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Splenda

Splenda and sucralose proven to contribute to development of diabetes

Tuesday, May 14, 2013 by: Jonathan Benson, staff writer
Tags: Splenda, diabetes, artificial sweeteners

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(NaturalNews) One of the world's most popular non-caloric sweeteners has recently been exposed as a complete fraud. A new study published in the journal Diabetes Care reveals that Splenda (sucralose), which is commonly marketed to diabetics as a safe, non-nutritive sweetener (NNS), actually elicits a diabetes-promoting effect in people who consume it.

Researchers from the Center for Human Nutrition at the Washington University School of Medicine in St. Louis, Missouri, made this discovery after evaluating the metabolic effects of consuming Splenda on a small group of 17 human participants, all of whom were obese and who did not consume artificial sweeteners at the beginning of the study. Each participant was subjected to either Splenda or control water 10 minutes prior to undergoing a five-hour glucose tolerance test.

At the conclusion of the randomized crossover trial, the team observed that Splenda consumption prompted noticeable changes in terms of insulin production, circulating insulin levels, and bodily sensitivity to insulin. As relayed by GreenMedInfo.com, a single dose of Splenda was found to increase plasma glucose concentrations by 0.6 nanomoles per liter (nmol/L). It also led to a 20 percent spike in insulin levels, a 22 percent increased peak insulin secretion rate, a 7 percent decrease in insulin clearance, and a 23 percent decrease in insulin sensitivity.

"Compared with the control condition, sucralose ingestion caused 1) a greater incremental increase in peak plasma glucose concentrations, 2) a ... greater incremental increase in insulin area under the curve (AUC), 3) a ... greater peak insulin secretion rate, 4) a ... decrease in insulin clearance, and 5) a ... decrease in SI (insulin sensitivity)," wrote the authors in their abstract. "These data demonstrate that sucralose affects the glycemic and insulin responses to an oral glucose load in obese people who do not normally consume NNS."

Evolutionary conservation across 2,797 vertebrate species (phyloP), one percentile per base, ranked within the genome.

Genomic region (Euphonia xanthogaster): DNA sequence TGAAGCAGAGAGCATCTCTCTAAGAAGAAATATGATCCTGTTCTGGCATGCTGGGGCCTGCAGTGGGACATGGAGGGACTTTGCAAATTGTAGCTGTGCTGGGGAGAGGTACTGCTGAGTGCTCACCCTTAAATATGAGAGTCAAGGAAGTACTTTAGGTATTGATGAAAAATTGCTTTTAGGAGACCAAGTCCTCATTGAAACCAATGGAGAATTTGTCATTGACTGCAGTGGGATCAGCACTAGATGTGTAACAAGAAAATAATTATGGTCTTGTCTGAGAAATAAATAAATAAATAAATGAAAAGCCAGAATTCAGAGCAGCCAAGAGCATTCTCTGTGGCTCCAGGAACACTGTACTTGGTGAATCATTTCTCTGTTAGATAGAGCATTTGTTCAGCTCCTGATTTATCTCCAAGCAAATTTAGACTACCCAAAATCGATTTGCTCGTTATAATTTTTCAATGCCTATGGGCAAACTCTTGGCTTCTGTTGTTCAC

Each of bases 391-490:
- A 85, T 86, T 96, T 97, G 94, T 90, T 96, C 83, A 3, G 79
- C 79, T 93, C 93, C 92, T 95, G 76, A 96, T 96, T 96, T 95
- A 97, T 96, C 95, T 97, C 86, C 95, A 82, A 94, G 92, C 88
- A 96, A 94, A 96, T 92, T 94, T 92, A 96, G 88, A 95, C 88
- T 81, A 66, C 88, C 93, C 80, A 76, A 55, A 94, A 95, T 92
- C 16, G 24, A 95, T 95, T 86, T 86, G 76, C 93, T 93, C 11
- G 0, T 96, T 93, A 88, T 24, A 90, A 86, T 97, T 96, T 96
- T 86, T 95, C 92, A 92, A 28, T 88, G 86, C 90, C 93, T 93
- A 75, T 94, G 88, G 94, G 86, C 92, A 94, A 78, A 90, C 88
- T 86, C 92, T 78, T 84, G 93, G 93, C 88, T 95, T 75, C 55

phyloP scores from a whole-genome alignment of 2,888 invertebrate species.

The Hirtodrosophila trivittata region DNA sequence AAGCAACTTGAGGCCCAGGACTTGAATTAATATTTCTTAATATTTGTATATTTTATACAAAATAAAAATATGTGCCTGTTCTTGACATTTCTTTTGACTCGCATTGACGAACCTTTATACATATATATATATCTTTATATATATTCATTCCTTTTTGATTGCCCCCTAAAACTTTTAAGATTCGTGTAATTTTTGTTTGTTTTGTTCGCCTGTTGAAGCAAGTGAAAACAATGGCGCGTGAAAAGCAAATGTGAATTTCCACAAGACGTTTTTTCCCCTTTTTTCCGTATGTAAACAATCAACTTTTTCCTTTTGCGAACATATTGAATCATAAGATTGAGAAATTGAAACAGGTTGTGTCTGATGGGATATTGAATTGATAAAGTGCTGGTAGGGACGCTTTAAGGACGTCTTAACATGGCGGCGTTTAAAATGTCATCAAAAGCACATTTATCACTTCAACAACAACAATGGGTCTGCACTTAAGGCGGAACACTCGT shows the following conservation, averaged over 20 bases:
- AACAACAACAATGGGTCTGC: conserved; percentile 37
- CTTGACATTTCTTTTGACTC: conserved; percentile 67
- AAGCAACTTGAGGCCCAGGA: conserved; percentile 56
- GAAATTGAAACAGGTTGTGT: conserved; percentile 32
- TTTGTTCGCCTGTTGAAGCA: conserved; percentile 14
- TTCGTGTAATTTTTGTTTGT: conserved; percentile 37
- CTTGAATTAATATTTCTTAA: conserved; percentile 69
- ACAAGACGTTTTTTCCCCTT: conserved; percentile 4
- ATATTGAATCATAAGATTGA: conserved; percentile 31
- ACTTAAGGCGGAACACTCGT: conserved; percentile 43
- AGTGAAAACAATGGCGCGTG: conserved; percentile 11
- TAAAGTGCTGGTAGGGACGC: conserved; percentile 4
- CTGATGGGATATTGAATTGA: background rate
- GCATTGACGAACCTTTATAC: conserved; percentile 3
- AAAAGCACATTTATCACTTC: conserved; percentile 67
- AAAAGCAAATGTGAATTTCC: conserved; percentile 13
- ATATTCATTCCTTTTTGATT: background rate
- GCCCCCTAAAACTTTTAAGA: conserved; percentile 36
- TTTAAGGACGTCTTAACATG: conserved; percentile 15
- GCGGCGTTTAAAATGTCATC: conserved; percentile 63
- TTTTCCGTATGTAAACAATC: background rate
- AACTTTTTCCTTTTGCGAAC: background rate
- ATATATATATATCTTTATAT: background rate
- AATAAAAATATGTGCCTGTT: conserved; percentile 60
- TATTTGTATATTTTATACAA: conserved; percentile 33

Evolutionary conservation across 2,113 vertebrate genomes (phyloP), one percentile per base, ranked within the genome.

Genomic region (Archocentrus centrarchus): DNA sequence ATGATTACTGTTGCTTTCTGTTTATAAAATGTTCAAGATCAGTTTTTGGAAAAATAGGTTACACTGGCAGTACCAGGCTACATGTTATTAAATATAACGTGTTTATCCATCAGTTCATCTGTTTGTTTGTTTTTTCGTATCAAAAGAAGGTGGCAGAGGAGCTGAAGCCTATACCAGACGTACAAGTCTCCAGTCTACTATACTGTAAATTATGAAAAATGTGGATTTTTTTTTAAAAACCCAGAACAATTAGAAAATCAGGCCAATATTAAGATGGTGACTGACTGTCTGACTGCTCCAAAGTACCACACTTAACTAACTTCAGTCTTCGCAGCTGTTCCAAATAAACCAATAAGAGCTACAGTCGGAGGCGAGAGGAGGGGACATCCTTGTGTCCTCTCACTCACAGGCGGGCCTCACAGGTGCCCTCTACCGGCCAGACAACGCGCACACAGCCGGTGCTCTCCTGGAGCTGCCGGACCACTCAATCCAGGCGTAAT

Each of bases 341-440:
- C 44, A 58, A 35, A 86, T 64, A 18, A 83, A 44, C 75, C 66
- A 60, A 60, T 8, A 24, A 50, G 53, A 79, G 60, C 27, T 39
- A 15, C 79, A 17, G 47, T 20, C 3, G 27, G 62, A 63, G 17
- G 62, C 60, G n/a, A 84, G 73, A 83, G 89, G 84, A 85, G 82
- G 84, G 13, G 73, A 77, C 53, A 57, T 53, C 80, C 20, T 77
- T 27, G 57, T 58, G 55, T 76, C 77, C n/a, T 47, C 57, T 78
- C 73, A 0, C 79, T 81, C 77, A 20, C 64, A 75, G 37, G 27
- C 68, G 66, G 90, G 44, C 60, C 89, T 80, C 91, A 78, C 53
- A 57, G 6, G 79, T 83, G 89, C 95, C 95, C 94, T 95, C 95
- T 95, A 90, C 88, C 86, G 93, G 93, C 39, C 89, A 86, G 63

Splenda also linked to causing gastrointestinal upset, migraine headaches and environmental damage

This is all quite shocking, especially when considering that Splenda's entire existence is predicated on the notion that it is a safe and acceptable sweetening substitute for refined sugar products, which are widely known to spike blood glucose levels and trigger excess insulin production. Many diabetics use Splenda because they have been told that it has a minimal effect on blood sugar levels, and is approved by the U.S. Food and Drug Administration (FDA).

But it gets worse. Not only has Splenda now been shown to be detrimental for diabetics, but it has also previously been shown to cause a host of other health problems. A 2011 study published in the Canadian Journal of Gastroenterology, for instance, identified a link between sucralose consumption and inflammatory bowel disease (IBD). And a 2008 study published in the Journal of Toxicology and Environmental Health, Part A found that consumption of Splenda well below the FDA's acceptable daily intake levels disrupted gut flora in test rats.

Beyond this, Splenda has also been linked to causing migraine headaches, and numerous studies have found that the sweetening chemical is persistent in the environment. According to information compiled by GreenMedInfo.com, the discovery of sucralose, Splenda's primary active ingredient, was an accident -- pesticide researchers stumbled upon it after observing that it is closely related to the retired insecticide chemical DDT.

"Industry influence largely accounts for the fact that synthetic chemicals like aspartame, neotame, saccharin and sucralose are being foisted onto the public as 'safe,' non-calorie sweeteners, despite obvious research to the contrary," writes Sayer Ji for GreenMedInfo.com.

Sources for this article include:

http://www.greenmedinfo.com

http://www.ncbi.nlm.nih.gov/pubmed/21912763

http://www.ncbi.nlm.nih.gov/pubmed/18800291
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